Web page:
Calcium is one of the most plentiful minerals in our body. Most of it – about 99 per cent – is stored in our bones and teeth, where it is essential for their structure. Calcium is not just important for... Read more

Calcium is one of the most plentiful minerals in our body. Most of it – about 99 per cent – is stored in our bones and teeth, where it is essential for their structure. Calcium is not just important for bones and teeth, however – it also has vital roles in muscle and nerve function, for energy, for normal blood clotting, and even for our digestion. Because it’s the most plentiful mineral, we need quite a lot of it compared to most other minerals – between around 800 to 1000 mg a day.

Primary functions of Calcium

  • Calcium is vital for strength of our bones and teeth, where it is stored together with phosphorus as part of a substance called hydroxyapatite. The bones also act as a store of calcium for its other vital roles, and so if our calcium intake is not adequate, it will be taken from the bones, potentially leading to a reduction in bone strength. Calcium together with vitamin D is needed for bone growth in children, and can help prevent bone mineral loss in women after menopause.
  • Calcium is essential for the transmission of nerve impulses around the body. Without calcium, we wouldn’t be able to think, feel or move!
  • Calcium is needed for muscle contraction. Muscle fibres contract when calcium ions flood into muscle cells, causing more calcium to be released from storage inside the cell, which causes the fibres to contract. As part of this role, it is also needed for our blood vessel walls to contract and relax, allowing blood to flow normally around the body.
  • Calcium is needed for normal blood clotting – it activates several ‘blood clotting factors’ that also depend on vitamin K. Our blood needs to clot to stop too much being lost when we’re injured.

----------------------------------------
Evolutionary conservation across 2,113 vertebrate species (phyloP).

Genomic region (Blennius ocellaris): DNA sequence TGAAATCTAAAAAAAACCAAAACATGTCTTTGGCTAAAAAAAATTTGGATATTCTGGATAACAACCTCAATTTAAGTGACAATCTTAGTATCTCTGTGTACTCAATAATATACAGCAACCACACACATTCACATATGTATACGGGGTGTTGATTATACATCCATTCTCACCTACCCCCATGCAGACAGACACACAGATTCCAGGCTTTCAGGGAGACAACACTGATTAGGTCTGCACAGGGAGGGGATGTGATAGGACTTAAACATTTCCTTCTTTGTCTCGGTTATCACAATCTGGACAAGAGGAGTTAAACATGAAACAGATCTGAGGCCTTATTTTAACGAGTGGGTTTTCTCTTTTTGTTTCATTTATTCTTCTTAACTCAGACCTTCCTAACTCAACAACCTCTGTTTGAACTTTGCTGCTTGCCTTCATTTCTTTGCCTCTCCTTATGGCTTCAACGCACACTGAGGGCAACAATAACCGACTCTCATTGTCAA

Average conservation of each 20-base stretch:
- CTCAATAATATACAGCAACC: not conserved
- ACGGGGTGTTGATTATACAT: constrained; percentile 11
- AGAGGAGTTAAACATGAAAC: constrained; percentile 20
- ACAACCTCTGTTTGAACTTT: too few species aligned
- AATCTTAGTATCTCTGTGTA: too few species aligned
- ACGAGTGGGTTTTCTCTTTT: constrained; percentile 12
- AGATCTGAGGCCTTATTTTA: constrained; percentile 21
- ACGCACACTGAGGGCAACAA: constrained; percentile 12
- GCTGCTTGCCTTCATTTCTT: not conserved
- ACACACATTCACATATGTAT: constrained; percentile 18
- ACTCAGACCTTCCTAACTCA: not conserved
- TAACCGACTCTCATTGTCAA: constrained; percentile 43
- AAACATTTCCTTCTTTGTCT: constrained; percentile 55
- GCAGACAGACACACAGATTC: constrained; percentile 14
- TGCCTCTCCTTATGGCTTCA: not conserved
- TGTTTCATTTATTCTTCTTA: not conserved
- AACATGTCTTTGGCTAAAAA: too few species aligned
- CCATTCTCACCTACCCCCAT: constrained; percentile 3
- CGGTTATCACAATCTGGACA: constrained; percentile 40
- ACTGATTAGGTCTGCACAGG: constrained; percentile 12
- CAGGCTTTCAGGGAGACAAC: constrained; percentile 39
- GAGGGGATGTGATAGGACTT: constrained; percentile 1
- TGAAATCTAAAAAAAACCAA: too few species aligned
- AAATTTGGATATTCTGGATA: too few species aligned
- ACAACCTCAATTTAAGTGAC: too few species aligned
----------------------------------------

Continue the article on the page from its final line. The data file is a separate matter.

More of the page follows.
• Calcium helps the enzymes in our body to work. This includes the digestive enzymes in our gut that break down our food so we can absorb it.
  • Calcium is needed in the process of cell division. This means it’s necessary for all processes of growth and repair in the body.

How much calcium do we need?

The nutrient reference value for calcium in the UK is 800 mg for adults. Nutrient reference values refer to the amount needed to ensure that the needs of nearly all the population (97.5%) are being met. The tolerable upper level for daily intake for adults is set at 2500 mg; however, it is not generally advised to take more than 1000mg in supplement form.  

Deficiency signs and symptoms*

Calcium levels have to be very tightly regulated in the blood to keep us alive. This means that – as mentioned above – if we aren’t consuming enough calcium, the bones will give up their stores to maintain the right level in the blood. As a result, the main consequences of calcium deficiency will be weakened bones and potentially osteoporosis.

The primary symptom of weakening bones or osteoporosis is fractures.

If blood calcium levels do fall low – which may be due to another condition such as lack of parathyroid hormone production, poor kidney function or vitamin D deficiency – then symptoms can be many and varied, including anxiety, palpitations, numbness and cramping, insomnia, pain and cognitive impairment (memory, reasoning, learning, etc.).

*If you experience any of these symptoms, please consult your doctor or health practitioner.

Food sources

The best food sources of calcium include:

  • Dairy foods – milk, cheese, yoghurt and some whey proteins. One of the best sources of calcium is parmesan cheese, which contains almost 1,400mg of calcium per 100g! Milk and yoghurt contain around 120mg per 100g, and other cheeses anywhere in between.
  • Bone broth. Making your own bone broth by simmering left-over bones (e.g. a chicken carcass) for several hours is an excellent way to get easily absorbed calcium and other bone minerals.
  • Green leafy vegetables: per 100g, kale contains around 200mg of calcium, watercress 120mg and spinach
  • Canned sardines or salmon, when eaten with the soft bones. A can of sardines can contain up to 350mg of calcium!
  • Nuts – especially almonds. Almonds contain around 250mg of calcium per 100g. However, an average serving is more likely to be around 20 grams, giving you around 50mg of calcium.
  • Seeds – especially sesame seeds and chia seeds. Sesame seeds contain almost 1000mg and chia seeds around 630mg of calcium per 100g, but this is equivalent to just 90mg and 60mg in a tablespoon. Tahini, made from sesame seeds, contains around 420mg of calcium per 100g, equivalent to around 60mg per tablespoon.

Forms and bioavailability / What to look for when buying a supplement

When looking at calcium supplements, it’s important to note that some forms of calcium are more absorbable than others.